Kany García goes for ‘The love we deserve’

In the midst of a packed tour and album release, Kany Garcia takes time to celebrate “The Love We Deserve.”

In an interview by video call from San Juan, Puerto Rico, García said he was happy to “see the madness of the people, with the intensity with which the concerts are lived” and that he is trying to keep the energy up for “everything what is happening so beautiful”. The artist will continue her tour in August and September through Philadelphia, San Francisco, Seattle and San Antonio Texas, among other cities.

While those concerts arrive, he released on Friday “The love we deserve”, his most recent album that began as a solo adventure at the beginning of last year, when he wrote songs with the idea of ​​​​simply putting down his pen. In the summer she went on a trip with a friend who helped her find a direction for these issues.

“He told me a phrase that stuck with me… he had a drink in his hand and he told me ‘this is the life we ​​deserve, just this one!’” Garcia said. “I used to laugh, but from there I felt the great need to write songs in which self-esteem and who one is as a person are vindicated… write songs that not only made me feel good, but also made me analyze each one of them. the relationships one has in life.

This album also brought her the winner of two Latin Grammys for best singer-songwriter album, for “Mesa para dos” and “Contra el viento” out of a total of five Latin Grammys she has received in her career, her first experience in a composers.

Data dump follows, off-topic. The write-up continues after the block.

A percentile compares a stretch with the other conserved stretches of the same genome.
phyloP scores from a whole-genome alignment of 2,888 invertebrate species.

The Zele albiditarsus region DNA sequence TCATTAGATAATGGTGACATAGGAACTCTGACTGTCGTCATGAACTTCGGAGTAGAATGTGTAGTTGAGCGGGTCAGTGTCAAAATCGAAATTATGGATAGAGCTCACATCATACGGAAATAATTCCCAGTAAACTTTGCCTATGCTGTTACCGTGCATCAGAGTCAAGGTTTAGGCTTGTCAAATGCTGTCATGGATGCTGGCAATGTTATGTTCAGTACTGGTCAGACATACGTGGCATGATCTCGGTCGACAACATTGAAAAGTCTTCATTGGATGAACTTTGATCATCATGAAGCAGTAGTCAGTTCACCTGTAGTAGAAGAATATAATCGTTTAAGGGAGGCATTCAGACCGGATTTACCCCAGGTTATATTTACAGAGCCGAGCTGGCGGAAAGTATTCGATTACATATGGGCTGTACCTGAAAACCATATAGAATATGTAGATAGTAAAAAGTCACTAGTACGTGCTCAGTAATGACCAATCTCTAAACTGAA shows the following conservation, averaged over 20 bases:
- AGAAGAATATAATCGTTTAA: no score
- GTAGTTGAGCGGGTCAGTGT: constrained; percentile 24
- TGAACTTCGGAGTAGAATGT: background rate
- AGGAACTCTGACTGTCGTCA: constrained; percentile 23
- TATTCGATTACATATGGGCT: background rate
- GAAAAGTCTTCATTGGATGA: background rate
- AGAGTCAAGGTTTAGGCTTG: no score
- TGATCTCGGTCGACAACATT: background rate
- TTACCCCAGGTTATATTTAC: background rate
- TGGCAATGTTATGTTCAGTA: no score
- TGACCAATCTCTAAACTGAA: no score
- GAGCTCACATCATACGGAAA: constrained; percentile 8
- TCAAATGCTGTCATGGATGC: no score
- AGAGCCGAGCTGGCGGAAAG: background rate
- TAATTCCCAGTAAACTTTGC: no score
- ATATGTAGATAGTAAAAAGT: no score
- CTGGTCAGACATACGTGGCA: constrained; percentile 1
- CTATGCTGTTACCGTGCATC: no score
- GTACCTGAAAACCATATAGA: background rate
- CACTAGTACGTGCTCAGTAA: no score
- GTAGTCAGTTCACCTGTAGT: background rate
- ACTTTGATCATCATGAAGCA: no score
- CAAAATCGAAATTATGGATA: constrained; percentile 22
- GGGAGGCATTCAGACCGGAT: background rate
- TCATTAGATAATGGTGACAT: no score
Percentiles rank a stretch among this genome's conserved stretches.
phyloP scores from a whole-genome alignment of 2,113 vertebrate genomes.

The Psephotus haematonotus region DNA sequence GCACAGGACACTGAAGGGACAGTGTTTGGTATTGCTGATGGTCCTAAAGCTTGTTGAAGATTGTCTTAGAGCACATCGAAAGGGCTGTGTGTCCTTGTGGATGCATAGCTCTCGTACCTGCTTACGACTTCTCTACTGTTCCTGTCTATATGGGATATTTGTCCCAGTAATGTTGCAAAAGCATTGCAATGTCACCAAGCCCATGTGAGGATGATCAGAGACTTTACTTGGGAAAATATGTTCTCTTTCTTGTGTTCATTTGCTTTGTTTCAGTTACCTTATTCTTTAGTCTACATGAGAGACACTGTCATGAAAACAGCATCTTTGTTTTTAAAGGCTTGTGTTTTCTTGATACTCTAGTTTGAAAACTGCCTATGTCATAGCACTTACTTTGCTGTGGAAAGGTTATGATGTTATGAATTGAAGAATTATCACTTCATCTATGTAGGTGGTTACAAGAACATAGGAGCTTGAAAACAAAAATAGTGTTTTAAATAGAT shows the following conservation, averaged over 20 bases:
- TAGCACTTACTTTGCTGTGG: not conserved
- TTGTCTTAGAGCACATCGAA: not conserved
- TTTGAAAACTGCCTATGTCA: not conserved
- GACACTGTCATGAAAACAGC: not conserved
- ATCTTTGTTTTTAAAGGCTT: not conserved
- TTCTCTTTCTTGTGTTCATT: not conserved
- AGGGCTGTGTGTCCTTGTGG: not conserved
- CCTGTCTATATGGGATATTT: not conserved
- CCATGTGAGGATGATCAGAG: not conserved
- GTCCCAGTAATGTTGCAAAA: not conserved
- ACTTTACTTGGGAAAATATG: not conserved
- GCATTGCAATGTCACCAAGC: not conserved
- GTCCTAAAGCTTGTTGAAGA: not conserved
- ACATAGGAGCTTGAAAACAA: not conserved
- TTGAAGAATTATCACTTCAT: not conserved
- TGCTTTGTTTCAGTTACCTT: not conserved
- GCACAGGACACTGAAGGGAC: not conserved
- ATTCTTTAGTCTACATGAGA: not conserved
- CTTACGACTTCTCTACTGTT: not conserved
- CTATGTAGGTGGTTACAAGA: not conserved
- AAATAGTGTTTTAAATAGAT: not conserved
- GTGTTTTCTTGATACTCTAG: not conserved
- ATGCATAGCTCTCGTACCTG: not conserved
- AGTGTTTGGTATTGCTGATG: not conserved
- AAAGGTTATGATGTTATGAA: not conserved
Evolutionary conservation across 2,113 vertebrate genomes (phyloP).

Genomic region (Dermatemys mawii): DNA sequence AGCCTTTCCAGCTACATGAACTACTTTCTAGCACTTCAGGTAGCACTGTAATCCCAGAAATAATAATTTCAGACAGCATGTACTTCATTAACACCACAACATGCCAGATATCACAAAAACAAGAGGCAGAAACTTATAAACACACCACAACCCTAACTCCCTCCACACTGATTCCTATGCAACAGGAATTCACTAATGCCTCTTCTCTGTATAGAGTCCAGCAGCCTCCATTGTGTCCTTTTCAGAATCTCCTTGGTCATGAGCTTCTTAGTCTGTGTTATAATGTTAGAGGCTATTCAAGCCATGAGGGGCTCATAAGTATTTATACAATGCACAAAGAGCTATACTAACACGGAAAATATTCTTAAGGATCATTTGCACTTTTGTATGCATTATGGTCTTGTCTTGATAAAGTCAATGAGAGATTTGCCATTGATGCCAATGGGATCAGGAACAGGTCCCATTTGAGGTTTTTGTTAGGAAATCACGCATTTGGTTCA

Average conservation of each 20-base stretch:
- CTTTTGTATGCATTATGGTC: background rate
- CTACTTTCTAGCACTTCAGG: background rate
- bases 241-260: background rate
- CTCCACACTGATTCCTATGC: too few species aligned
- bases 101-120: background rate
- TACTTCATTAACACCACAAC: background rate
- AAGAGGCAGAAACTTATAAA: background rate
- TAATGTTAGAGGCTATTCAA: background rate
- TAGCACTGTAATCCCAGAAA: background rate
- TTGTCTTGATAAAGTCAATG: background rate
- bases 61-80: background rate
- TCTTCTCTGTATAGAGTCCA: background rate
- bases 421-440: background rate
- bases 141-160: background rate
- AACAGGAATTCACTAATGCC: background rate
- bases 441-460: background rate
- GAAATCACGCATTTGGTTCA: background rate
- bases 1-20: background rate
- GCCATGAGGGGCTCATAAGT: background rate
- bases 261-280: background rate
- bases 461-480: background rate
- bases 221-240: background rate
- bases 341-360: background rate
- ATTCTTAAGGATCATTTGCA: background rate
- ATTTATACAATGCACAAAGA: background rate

“I wanted to sit down with other people to write too, not just write alone,” she said. “I think the pandemic left me with a lot of that too, from too much loneliness to too much interaction, and this is an album that totally lacks that loneliness.”

Among the composers with whom he collaborated, the Venezuelans Yasmil Marrufo and Servando Primera stand out, as well as the Colombian Richi López, who was also in charge of the production of the album. With them he tried new rhythms and included traditional folk instruments such as requintos, maracas and tumbadoras in songs like “Agüita e Coco” and “Mi plan de vida”, the second about one of “those relationships that everyone bets will not work ”.

“It has a lot of that sound and folklore that they bring to the table from Venezuela and from many other angles that perhaps I didn’t have and that I loved how they let me explore,” he said.

“Wounded Bird” is another of the songs with traditional sounds, in this case from the bachata of the Dominican Republic, which contrasts with the melancholic theme of the song.

“It’s a bachata that I loved doing with Dominican musicians,” Garcia said. “I’ve explored the bachata genre (before) but maybe not from a very classic bachata angle, like this song is.”

With the release of the album, García premiered the video for the single “Muero” with Alejandro Sanz. “It’s the most nostalgic song on the album,” Garcia said.